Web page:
Reviews

Concert Review: The Darkness Shines in Salt Lake City, 4-6-18

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Photo credit: Jon Grimes

I have a vision about how English glam rockers, The Darkness, came to be. It involves brothers Justin and Dan Hawkins (lead vocals and guitars, respectively) sitting at home, enjoying some liquid refreshment and watching the classic comedy “Spinal Tap”.

Daniel: “Oi, Justin, this is the funniest [expletive deleted] movie I think I’ve ever seen!”

Justin: “Daniel, my brother, you are correct. Something else, I think a band like that in real life could actually sell some records.”

Both: “You thinking what I’m thinking?!?!”

And The Darkness born.

This story is totally apocryphal, but after enjoying an evening with The Darkness in Salt Lake City on April 6, 2018, I’m more convinced than ever that the story should be true. From the moment the gold lamé suit worn by bassist Frankie Poullain first walked onto the stage, the modest but enthusiastic crowd enjoyed The Darkness’s unique mixture of humor and hard-rock riffs with equal displays of head-banging and grins.

The humor, a mixture of the self-deprecating and the outrageously boastful, “It took 20 years of hard work to produce the majesty you see before you tonight”, made the in-between banter as enjoyable as the songs. At different times, Justin Dawkins passed hats, glasses and even sheet music back and forth between himself and the crowd. The incident with the sheet music was particularly enjoyable as Hawkins opened up the book to the next song and exclaimed, “That’s not how we play it!” Then he gathered his mates together and the played the song, not as they typically do, but according to the sheet music in the book. It was a genuinely hilarious moment.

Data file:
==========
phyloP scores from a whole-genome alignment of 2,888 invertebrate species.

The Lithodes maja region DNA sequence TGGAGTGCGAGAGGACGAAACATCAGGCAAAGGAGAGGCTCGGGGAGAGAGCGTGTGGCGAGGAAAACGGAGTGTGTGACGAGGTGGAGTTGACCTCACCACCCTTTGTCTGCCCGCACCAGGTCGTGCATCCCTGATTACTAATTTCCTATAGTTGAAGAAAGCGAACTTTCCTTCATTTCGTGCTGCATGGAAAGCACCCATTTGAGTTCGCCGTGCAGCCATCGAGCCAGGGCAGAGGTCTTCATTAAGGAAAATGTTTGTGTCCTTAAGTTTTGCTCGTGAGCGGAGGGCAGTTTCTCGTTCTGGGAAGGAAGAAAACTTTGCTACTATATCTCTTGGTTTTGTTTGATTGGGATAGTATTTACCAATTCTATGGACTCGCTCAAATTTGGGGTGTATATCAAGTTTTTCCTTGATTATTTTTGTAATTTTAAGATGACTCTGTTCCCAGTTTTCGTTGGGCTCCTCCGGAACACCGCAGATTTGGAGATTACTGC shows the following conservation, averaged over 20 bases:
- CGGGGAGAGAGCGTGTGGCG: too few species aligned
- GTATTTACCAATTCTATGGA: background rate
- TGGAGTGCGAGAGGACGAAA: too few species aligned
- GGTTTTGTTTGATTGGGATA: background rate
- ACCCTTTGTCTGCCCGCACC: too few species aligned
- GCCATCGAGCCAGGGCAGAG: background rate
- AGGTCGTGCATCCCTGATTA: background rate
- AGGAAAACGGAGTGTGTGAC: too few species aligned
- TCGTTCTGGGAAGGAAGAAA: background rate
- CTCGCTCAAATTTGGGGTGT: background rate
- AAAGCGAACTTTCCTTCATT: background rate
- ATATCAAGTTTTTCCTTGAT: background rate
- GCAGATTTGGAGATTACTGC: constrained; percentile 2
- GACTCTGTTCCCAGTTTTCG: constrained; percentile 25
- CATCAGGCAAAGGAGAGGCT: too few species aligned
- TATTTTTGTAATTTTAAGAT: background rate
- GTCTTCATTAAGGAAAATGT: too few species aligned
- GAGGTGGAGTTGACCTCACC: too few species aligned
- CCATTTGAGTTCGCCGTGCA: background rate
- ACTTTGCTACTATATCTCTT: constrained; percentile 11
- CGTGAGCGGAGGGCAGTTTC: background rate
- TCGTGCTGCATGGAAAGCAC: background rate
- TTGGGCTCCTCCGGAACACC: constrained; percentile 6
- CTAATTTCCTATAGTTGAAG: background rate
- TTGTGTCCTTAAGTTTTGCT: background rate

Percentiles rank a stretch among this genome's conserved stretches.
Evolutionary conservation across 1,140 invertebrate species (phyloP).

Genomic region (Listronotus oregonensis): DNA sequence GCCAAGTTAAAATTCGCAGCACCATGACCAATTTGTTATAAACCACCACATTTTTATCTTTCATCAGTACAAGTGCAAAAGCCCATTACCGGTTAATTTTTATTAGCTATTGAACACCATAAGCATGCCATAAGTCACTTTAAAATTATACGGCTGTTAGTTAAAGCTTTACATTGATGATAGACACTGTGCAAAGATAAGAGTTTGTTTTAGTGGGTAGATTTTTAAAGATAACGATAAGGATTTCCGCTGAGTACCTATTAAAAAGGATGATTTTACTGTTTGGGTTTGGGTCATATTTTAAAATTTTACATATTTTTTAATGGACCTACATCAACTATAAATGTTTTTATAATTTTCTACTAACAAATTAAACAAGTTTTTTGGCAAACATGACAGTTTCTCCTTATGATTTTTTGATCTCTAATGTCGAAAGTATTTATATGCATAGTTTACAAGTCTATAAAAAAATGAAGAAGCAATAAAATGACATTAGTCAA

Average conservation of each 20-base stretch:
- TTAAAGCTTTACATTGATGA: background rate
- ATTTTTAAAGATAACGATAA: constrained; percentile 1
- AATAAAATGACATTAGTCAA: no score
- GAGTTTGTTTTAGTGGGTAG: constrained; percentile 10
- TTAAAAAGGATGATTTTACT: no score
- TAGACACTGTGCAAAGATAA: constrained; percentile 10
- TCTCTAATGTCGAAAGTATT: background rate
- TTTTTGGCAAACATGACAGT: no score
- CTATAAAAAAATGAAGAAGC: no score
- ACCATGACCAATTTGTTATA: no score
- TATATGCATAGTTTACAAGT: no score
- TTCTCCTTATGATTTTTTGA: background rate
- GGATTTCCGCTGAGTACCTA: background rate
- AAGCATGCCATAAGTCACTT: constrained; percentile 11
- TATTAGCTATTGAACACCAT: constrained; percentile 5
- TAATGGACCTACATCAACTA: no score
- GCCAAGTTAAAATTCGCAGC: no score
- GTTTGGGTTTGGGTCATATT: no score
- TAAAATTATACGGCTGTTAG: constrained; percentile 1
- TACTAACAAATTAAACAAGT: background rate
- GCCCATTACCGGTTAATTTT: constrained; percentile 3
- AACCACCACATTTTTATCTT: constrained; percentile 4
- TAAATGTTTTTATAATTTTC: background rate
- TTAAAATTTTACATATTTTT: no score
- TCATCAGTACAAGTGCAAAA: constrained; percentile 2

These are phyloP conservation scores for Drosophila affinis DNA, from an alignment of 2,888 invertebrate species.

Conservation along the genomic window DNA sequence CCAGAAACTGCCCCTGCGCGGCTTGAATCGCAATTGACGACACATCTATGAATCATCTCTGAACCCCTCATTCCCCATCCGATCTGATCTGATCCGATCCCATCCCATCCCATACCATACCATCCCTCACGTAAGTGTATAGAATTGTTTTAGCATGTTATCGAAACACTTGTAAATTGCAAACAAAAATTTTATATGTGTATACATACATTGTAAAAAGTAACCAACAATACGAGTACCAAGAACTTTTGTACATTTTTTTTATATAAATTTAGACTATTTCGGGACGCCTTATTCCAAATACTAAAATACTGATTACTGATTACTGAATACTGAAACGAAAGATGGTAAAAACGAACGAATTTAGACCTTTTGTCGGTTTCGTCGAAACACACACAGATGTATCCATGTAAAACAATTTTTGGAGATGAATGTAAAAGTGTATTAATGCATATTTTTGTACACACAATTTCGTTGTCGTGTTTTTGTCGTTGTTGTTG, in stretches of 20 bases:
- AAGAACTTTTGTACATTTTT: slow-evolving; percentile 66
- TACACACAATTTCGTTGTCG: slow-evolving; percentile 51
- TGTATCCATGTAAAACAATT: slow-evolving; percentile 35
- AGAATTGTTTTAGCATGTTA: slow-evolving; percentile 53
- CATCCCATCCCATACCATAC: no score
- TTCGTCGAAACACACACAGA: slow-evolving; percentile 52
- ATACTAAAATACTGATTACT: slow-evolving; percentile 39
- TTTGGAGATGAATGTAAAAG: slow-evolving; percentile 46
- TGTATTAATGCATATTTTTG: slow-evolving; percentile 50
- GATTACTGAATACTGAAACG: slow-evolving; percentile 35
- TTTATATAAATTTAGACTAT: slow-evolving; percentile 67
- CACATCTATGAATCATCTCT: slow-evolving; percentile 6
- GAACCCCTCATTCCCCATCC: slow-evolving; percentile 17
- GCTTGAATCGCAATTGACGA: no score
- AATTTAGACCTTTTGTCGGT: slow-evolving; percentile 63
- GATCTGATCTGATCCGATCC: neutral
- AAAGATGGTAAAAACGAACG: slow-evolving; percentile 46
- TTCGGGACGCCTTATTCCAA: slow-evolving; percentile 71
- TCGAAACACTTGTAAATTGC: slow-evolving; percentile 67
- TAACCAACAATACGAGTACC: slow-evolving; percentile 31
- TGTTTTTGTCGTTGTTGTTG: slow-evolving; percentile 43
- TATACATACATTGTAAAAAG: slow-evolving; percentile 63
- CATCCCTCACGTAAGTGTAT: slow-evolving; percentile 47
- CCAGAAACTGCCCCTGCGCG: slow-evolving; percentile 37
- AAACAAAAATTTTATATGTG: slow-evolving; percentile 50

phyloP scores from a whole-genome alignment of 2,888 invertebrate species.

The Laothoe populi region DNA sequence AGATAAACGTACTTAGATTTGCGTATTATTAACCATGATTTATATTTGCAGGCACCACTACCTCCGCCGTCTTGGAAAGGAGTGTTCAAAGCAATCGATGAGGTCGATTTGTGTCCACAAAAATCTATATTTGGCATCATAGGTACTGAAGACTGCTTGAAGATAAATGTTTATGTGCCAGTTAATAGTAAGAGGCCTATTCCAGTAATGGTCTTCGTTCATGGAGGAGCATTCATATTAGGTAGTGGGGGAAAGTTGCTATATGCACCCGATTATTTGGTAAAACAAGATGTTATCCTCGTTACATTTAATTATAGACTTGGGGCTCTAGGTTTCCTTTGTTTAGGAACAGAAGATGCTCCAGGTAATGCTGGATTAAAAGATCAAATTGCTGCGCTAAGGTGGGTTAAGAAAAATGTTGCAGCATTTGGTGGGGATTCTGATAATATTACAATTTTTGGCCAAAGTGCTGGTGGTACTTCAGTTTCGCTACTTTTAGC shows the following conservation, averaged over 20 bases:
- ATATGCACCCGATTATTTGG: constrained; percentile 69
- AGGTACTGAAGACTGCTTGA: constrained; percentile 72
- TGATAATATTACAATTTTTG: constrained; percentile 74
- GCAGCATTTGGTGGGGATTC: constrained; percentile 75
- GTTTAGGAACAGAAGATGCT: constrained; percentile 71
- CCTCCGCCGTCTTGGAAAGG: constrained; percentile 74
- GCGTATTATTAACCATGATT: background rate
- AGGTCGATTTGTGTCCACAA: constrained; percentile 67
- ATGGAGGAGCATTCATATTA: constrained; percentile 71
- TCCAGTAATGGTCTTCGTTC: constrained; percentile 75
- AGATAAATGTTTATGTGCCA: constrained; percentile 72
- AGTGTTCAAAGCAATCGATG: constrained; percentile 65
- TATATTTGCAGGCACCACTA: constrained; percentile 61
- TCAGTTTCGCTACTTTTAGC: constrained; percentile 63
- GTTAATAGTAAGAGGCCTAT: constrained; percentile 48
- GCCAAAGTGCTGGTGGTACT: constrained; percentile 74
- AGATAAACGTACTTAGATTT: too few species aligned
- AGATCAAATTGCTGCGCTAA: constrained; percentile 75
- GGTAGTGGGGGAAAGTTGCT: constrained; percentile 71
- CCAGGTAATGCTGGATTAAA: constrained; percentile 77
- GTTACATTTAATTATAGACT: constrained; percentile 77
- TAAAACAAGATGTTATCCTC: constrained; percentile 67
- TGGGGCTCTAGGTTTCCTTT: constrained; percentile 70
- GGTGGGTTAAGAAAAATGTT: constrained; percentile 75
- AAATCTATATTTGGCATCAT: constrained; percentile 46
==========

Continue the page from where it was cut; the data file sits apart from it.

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Photo credit: Jon Grimes

If The Darkness were just funny, they would be a novelty act but wouldn’t have much staying power. However, the band can play. From the opening, “Open Fire” to the catchy “One Way Ticket to Hell…and Back” to their encore hit, “I Believe in a Thing Called Love.” The riffs and hooks came a-plenty and with an almost Queen-esque approach to harmony. And for those who wonder whether Hawkins really does hit notes that high, I can confirm he does, and can only muse as to whether his painted-on leopard print jump suit helped.

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